If there’s a role made just for well-known New Zealand actor Temuera Morrison it’s the patriarch. In Mahana, the Once Were Warriors star steps into his character Tamihana Mahana as if into a pair of comfortable shoes.
And much like Warriors’ volatile and damaged Jake Heke, Tamihana Mahana rules his family with an iron fist. And heaven help anyone who challenges his authority.
Based on the book Bulibasha by Whale Rider author Witi Ihimaera, Mahana is set on the rugged east coast of 1960s New Zealand, and chronicles the decades-long rivalry between two warring sheep-shearing families, the Mahanas and the Poatas.
As the film’s title suggests, the viewers’ sympathies lean towards the Mahana family, headed by Tamihana and his stoic wife Ramona (Nancy Brunning). They live on the family farm with their five adult sons and their families.
Within this generally warm if manufactured closeness a change is brewing as one of the grandchildren, Simeon (Akuhata Keefe), begins to bristle against his grandfather’s authority.
Soon enough things blow up and Simeon’s family is exiled. And while most of the family side with Tamihana, Ramona, who slowly reveals the source of her resentment against Tamihana to her grandson, decides enough is enough and she helps the family resettle nearby.
It’s also clear that the more Tamihara barks the less control he has over his family and the land he’s farmed. But this isn’t a film about a belligerent old man. It’s about Simeon (beautifully played by newcomer Keefe), a young man on the cusp of finding himself and discovering exactly what he’s capable of.
Simeon is blessed to have a supportive teacher in Mr McKenzie (Fraser Brown), who identifies something special in his student. Quoting George Bernard Shaw: ‘A family is a tyranny ruled over by its weakest member’, Mr McKenzie gets Simeon thinking about authority and what real strength means.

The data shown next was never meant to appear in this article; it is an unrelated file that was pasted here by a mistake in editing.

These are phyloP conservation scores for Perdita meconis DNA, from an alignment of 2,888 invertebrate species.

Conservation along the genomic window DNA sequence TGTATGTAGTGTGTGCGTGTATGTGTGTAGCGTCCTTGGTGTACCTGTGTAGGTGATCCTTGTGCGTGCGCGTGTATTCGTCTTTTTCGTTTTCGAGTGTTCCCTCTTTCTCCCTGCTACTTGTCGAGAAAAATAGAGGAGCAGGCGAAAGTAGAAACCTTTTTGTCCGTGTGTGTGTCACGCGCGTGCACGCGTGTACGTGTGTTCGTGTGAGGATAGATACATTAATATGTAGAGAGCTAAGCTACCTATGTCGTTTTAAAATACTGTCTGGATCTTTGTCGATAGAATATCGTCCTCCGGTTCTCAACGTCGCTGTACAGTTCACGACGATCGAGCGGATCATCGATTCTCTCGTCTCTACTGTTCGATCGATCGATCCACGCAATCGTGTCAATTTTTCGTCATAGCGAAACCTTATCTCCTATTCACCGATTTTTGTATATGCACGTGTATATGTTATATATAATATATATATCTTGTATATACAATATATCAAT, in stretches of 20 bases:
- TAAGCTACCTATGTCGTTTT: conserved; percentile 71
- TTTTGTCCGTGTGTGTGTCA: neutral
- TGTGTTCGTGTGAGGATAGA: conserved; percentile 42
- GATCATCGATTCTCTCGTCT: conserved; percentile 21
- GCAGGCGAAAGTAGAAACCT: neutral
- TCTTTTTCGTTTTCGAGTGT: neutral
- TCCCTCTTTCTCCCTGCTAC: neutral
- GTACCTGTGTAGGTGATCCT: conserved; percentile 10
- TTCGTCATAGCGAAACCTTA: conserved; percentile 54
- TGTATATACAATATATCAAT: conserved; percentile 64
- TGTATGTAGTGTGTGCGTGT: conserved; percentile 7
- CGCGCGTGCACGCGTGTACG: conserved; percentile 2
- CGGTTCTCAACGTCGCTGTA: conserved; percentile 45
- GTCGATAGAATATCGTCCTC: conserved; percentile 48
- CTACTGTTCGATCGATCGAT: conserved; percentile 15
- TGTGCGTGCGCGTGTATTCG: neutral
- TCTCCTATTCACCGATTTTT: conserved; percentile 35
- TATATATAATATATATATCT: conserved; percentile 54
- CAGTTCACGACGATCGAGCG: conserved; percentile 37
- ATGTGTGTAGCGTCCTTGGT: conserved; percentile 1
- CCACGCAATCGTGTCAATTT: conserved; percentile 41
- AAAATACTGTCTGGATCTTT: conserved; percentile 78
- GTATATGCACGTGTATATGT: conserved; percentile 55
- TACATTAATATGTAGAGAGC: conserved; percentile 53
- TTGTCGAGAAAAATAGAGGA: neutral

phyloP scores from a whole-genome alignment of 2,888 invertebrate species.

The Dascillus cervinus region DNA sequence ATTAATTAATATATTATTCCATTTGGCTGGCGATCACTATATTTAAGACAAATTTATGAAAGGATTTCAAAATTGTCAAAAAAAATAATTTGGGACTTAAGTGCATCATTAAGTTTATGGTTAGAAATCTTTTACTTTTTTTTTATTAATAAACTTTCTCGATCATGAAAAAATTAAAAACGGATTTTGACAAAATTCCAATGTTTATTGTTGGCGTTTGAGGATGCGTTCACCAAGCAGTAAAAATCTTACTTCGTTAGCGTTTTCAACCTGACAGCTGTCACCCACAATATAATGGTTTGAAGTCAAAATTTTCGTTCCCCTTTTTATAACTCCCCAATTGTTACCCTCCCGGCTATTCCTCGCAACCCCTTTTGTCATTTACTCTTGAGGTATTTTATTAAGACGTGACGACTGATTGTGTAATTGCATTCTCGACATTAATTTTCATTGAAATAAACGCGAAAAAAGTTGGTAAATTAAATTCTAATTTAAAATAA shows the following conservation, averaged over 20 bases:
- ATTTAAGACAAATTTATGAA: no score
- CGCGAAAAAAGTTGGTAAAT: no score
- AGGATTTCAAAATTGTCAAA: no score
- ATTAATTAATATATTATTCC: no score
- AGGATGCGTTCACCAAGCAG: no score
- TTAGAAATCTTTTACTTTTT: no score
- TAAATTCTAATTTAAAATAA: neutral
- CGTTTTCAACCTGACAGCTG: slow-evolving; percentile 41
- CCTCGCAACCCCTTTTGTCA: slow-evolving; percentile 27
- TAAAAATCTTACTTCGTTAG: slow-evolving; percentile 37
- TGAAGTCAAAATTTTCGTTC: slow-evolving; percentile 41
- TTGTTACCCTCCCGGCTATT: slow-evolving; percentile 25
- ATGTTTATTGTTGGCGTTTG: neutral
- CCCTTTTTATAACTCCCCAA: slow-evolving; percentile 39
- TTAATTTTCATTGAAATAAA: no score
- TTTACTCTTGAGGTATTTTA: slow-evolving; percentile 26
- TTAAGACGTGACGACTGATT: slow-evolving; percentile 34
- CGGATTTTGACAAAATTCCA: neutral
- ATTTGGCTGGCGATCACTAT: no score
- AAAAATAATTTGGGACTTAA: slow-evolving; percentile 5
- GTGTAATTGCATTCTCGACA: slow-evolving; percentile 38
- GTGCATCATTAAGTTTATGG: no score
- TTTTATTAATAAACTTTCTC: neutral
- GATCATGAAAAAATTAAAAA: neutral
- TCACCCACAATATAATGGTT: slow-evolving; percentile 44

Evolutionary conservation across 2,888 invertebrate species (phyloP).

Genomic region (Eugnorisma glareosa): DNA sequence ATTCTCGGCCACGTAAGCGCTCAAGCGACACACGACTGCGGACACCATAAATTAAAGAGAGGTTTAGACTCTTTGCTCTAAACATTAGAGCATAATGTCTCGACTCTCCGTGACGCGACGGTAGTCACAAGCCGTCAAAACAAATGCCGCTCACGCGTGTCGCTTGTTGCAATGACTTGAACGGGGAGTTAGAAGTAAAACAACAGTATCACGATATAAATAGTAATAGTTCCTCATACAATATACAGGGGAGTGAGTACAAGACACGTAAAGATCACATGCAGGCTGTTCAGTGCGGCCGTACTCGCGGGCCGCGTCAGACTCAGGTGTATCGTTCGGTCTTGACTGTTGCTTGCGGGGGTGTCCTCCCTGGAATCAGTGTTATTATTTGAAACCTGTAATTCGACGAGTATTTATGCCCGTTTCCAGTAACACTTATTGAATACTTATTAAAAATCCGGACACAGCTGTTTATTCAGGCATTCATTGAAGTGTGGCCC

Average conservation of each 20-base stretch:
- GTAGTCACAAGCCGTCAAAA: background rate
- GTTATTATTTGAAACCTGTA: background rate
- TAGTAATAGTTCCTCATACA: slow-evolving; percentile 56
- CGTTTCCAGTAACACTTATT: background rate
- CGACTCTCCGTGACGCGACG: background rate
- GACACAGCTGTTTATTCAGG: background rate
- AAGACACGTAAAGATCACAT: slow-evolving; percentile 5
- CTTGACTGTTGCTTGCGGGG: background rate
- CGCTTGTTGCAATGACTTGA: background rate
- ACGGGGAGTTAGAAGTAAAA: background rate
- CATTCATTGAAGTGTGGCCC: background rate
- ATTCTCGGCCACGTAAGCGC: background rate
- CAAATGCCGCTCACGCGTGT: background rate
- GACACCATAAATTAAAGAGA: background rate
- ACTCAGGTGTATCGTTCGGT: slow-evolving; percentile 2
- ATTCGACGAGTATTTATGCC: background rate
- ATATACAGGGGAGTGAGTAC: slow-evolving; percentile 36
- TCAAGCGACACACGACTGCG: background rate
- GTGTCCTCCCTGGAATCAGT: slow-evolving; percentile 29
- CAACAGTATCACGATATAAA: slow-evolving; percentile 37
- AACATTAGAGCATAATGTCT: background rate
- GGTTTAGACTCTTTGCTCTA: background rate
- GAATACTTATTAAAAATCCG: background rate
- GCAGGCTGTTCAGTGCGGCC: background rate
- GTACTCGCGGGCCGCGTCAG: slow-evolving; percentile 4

Simeon gets to exercise this during an incursion to the local courthouse (where Maori is forbidden to be spoken despite most of the accused being Maori) when he tells the bemused judge exactly what he thinks of his idea of justice.
Director Lee Tamahori brings a fair amount of romance to this family tale—and not just in the mild flirtation between Simeon and Poata girl Poppy (Yvonne Porter). And therein lies the film’s greatest weakness. At key narrative points screenwriter John Collee’s script veers dangerously into melodrama, which feels unsatisfactory and manipulative.
Mahana doesn’t quite live up to Tamahori’s previous homeland film Once Were Warriors, but the cinematography is beautiful and this is a testament to the grit and determination that brought it to the screen on a shoestring budget.
Moreover, while the Mahana family might be from a bygone era, their hopes and struggles seem at once familiar and contemporary.
Highlight: New Zealand landscape
Red flags: some coarse language and violence